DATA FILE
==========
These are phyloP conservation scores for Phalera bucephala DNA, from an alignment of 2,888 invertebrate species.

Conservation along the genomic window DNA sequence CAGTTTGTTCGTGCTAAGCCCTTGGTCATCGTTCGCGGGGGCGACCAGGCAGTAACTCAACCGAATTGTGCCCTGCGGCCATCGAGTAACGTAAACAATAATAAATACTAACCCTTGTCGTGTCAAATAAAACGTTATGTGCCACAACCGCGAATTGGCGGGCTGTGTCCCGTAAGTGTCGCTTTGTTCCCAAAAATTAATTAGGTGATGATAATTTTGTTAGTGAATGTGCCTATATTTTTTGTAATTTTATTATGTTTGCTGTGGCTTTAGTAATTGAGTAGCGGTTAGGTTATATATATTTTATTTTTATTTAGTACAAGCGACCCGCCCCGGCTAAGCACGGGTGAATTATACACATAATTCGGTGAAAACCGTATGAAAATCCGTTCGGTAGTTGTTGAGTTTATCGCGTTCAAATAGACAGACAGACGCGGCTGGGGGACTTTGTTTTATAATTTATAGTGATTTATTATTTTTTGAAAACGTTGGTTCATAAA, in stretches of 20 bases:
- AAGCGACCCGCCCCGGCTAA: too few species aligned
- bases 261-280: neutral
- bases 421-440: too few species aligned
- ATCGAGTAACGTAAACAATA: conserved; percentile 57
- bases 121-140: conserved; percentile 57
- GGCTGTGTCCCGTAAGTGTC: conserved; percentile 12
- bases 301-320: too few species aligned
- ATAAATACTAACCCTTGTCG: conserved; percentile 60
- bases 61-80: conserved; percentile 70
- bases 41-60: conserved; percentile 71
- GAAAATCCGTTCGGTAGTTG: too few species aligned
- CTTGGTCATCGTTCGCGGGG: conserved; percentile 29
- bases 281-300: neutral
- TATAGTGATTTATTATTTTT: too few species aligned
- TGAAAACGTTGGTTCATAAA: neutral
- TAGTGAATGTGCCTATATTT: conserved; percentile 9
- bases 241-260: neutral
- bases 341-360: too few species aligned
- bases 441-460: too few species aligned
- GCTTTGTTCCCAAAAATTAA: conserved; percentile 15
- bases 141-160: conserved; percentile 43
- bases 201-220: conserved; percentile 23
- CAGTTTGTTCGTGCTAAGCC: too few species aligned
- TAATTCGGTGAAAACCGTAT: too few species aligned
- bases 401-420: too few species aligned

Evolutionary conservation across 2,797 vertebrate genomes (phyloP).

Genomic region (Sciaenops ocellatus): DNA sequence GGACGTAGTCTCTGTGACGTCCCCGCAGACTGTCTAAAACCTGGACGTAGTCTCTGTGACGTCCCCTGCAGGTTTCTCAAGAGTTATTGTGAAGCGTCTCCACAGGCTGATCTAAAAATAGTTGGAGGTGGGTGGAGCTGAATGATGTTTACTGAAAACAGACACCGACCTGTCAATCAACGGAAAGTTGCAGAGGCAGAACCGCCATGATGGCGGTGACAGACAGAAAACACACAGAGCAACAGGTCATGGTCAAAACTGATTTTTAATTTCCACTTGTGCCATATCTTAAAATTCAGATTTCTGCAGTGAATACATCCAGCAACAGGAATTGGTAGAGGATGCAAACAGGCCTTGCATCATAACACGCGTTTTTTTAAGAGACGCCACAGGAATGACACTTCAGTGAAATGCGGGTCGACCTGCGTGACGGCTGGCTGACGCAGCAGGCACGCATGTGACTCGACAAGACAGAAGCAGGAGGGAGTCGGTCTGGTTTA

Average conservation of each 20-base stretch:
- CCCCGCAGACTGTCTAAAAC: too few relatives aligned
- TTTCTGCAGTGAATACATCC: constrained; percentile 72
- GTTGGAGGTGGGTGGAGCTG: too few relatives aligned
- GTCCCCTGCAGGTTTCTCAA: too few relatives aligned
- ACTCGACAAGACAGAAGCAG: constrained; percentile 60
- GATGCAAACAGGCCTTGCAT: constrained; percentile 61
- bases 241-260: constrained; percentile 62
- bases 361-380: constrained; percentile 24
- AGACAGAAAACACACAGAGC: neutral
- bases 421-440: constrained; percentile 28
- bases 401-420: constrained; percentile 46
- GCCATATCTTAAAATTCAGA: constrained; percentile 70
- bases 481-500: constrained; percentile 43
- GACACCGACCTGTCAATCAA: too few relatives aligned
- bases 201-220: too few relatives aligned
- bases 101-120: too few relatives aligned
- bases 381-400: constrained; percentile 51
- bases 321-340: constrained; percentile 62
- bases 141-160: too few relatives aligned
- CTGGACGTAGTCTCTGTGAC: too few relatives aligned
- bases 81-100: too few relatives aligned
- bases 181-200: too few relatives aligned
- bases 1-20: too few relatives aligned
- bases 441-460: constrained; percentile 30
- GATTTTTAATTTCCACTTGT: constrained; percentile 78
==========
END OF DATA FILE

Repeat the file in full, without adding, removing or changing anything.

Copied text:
These are phyloP conservation scores for Phalera bucephala DNA, from an alignment of 2,888 invertebrate species.

Conservation along the genomic window DNA sequence CAGTTTGTTCGTGCTAAGCCCTTGGTCATCGTTCGCGGGGGCGACCAGGCAGTAACTCAACCGAATTGTGCCCTGCGGCCATCGAGTAACGTAAACAATAATAAATACTAACCCTTGTCGTGTCAAATAAAACGTTATGTGCCACAACCGCGAATTGGCGGGCTGTGTCCCGTAAGTGTCGCTTTGTTCCCAAAAATTAATTAGGTGATGATAATTTTGTTAGTGAATGTGCCTATATTTTTTGTAATTTTATTATGTTTGCTGTGGCTTTAGTAATTGAGTAGCGGTTAGGTTATATATATTTTATTTTTATTTAGTACAAGCGACCCGCCCCGGCTAAGCACGGGTGAATTATACACATAATTCGGTGAAAACCGTATGAAAATCCGTTCGGTAGTTGTTGAGTTTATCGCGTTCAAATAGACAGACAGACGCGGCTGGGGGACTTTGTTTTATAATTTATAGTGATTTATTATTTTTTGAAAACGTTGGTTCATAAA, in stretches of 20 bases:
- AAGCGACCCGCCCCGGCTAA: too few species aligned
- bases 261-280: neutral
- bases 421-440: too few species aligned
- ATCGAGTAACGTAAACAATA: conserved; percentile 57
- bases 121-140: conserved; percentile 57
- GGCTGTGTCCCGTAAGTGTC: conserved; percentile 12
- bases 301-320: too few species aligned
- ATAAATACTAACCCTTGTCG: conserved; percentile 60
- bases 61-80: conserved; percentile 70
- bases 41-60: conserved; percentile 71
- GAAAATCCGTTCGGTAGTTG: too few species aligned
- CTTGGTCATCGTTCGCGGGG: conserved; percentile 29
- bases 281-300: neutral
- TATAGTGATTTATTATTTTT: too few species aligned
- TGAAAACGTTGGTTCATAAA: neutral
- TAGTGAATGTGCCTATATTT: conserved; percentile 9
- bases 241-260: neutral
- bases 341-360: too few species aligned
- bases 441-460: too few species aligned
- GCTTTGTTCCCAAAAATTAA: conserved; percentile 15
- bases 141-160: conserved; percentile 43
- bases 201-220: conserved; percentile 23
- CAGTTTGTTCGTGCTAAGCC: too few species aligned
- TAATTCGGTGAAAACCGTAT: too few species aligned
- bases 401-420: too few species aligned

Evolutionary conservation across 2,797 vertebrate genomes (phyloP).

Genomic region (Sciaenops ocellatus): DNA sequence GGACGTAGTCTCTGTGACGTCCCCGCAGACTGTCTAAAACCTGGACGTAGTCTCTGTGACGTCCCCTGCAGGTTTCTCAAGAGTTATTGTGAAGCGTCTCCACAGGCTGATCTAAAAATAGTTGGAGGTGGGTGGAGCTGAATGATGTTTACTGAAAACAGACACCGACCTGTCAATCAACGGAAAGTTGCAGAGGCAGAACCGCCATGATGGCGGTGACAGACAGAAAACACACAGAGCAACAGGTCATGGTCAAAACTGATTTTTAATTTCCACTTGTGCCATATCTTAAAATTCAGATTTCTGCAGTGAATACATCCAGCAACAGGAATTGGTAGAGGATGCAAACAGGCCTTGCATCATAACACGCGTTTTTTTAAGAGACGCCACAGGAATGACACTTCAGTGAAATGCGGGTCGACCTGCGTGACGGCTGGCTGACGCAGCAGGCACGCATGTGACTCGACAAGACAGAAGCAGGAGGGAGTCGGTCTGGTTTA

Average conservation of each 20-base stretch:
- CCCCGCAGACTGTCTAAAAC: too few relatives aligned
- TTTCTGCAGTGAATACATCC: constrained; percentile 72
- GTTGGAGGTGGGTGGAGCTG: too few relatives aligned
- GTCCCCTGCAGGTTTCTCAA: too few relatives aligned
- ACTCGACAAGACAGAAGCAG: constrained; percentile 60
- GATGCAAACAGGCCTTGCAT: constrained; percentile 61
- bases 241-260: constrained; percentile 62
- bases 361-380: constrained; percentile 24
- AGACAGAAAACACACAGAGC: neutral
- bases 421-440: constrained; percentile 28
- bases 401-420: constrained; percentile 46
- GCCATATCTTAAAATTCAGA: constrained; percentile 70
- bases 481-500: constrained; percentile 43
- GACACCGACCTGTCAATCAA: too few relatives aligned
- bases 201-220: too few relatives aligned
- bases 101-120: too few relatives aligned
- bases 381-400: constrained; percentile 51
- bases 321-340: constrained; percentile 62
- bases 141-160: too few relatives aligned
- CTGGACGTAGTCTCTGTGAC: too few relatives aligned
- bases 81-100: too few relatives aligned
- bases 181-200: too few relatives aligned
- bases 1-20: too few relatives aligned
- bases 441-460: constrained; percentile 30
- GATTTTTAATTTCCACTTGT: constrained; percentile 78